Saturday, July 18, 2015

East Cleveland Mayor Gary Norton collects enough signatures for merger talks with Cleveland, the initiative could hit the ballot soon for voter approval first in East Cleveland.....By Cleveland Urban News.Com, Ohio's leader in Black digital news

East Cleveland Mayor Gary Norton
By Kathy Wray Coleman, editor-in-chief, Cleveland Urban News.Com, and the Kathy Wray Coleman Online News Blog.com, Ohio's most read digital Black newspaper and newspaper blog. 
(www.clevelandurbannews.com) / (www.kathywraycolemanonlinenewsblog.com), Tel: (216) 659-0473, Email: editor@clevelandurbannews.com 

CLEVELAND, Ohio -- East Cleveland Mayor Gary Norton has submitted enough voter signatures for  merger  talks for a potential  annexation of the largely Black impoverished Cleveland suburb with the city of Cleveland, Cuyahoga County Board of Elections officials said Friday. 

Plagued with poverty and a debilitating tax base, East Cleveland is on the verge of bankruptcy, Norton told Cleveland Urban News.Com, Ohio's leader in Black digital news. And he said that financial problems have been brewing since he was a kid. 

The mayor's foes say that he is the problem.

Cleveland Mayor Frank Jackson and east side Cleveland councilmen Jeff Johnson and Kevin Conwell have said that they support a merger. 

The Cuyahoga County Board of Elections on Friday verified the signatures that Norton submitted for the merger proposal, and said in a press release that at least 559 (or 51 percent) required signatures from registered voters were verified.

Norton handed in 1,613 signatures for which 827 were valid, board of elections officials said. 

Both East Cleveland and Cleveland now have 30 days to each appoint three commissioners to negotiate the terms of the annexation proposal. The commissioners will then have 120 days to come to a proposal agreement, with the majority vote of the six ruling.

If East Cleveland voters subsequently approve the proposal for a merger, Cleveland City Council members would either vote to adopt the terms, or submit the matter for a ballot initiative for Cleveland voters.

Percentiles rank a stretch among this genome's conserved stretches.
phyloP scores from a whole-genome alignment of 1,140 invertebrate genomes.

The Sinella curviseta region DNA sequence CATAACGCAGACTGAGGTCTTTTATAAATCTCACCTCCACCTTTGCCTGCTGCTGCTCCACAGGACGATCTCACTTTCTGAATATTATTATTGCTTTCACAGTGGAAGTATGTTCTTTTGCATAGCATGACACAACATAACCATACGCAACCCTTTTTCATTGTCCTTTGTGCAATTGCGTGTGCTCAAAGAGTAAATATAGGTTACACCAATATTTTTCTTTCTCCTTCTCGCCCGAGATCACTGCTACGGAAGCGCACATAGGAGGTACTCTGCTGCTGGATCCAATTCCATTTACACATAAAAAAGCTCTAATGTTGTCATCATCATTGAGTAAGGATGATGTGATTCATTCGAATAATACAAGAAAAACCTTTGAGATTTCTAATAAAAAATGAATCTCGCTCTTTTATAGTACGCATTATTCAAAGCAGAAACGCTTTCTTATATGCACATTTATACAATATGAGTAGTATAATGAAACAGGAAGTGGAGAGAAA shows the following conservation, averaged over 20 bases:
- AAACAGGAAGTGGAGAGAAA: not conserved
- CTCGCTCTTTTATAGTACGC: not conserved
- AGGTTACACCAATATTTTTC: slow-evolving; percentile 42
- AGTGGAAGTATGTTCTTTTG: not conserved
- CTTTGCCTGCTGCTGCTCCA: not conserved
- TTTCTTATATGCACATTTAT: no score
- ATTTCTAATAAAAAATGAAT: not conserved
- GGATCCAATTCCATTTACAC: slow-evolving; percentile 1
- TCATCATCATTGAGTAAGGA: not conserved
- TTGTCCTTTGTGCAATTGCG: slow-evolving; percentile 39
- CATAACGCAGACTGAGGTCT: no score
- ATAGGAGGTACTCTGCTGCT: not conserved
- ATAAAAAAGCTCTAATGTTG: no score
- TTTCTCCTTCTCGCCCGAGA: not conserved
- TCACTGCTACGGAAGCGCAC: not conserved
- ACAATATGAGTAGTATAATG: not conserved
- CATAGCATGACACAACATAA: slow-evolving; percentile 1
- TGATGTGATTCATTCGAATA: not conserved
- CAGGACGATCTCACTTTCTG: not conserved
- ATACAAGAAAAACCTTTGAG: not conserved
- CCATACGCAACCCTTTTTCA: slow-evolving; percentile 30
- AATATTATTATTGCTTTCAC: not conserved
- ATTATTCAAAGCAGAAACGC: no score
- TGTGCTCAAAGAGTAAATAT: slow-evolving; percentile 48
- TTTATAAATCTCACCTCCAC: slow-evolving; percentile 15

It will likely be March of next year before the issue hits the ballot for a vote on the actual merger, but it could be earlier, sources said Friday.

Cleveland is a major American city and  has a population of roughly 375,000 residents, and is about 58 percent Black. 

East Cleveland has a population of some 17,000 people, and is about 98 percent Black

Cleveland has a 17-member city council, and East Cleveland has a five- member city council. 

Both cities are governed by a charter, and both are steeped in poverty, though unlike Cleveland, East Cleveland is collapsing financially, and in a rapid fashion

"We are against any merger with Cleveland, all five city council members, including Council President Barbara Thomas, "  East Cleveland City Council member Mansell Baker told Cleveland Urban News.Com in a previous interview. 

Mayor Norton said that not all East Cleveland city council members are against the merger, but would not elaborate. 

East Cleveland Board of Education President Una H.R. Kennon, a retired East Cleveland judge and current president of the Black Women Political Action Committee of greater Cleveland, is also against the merger that Norton says will not include East Cleveland schools.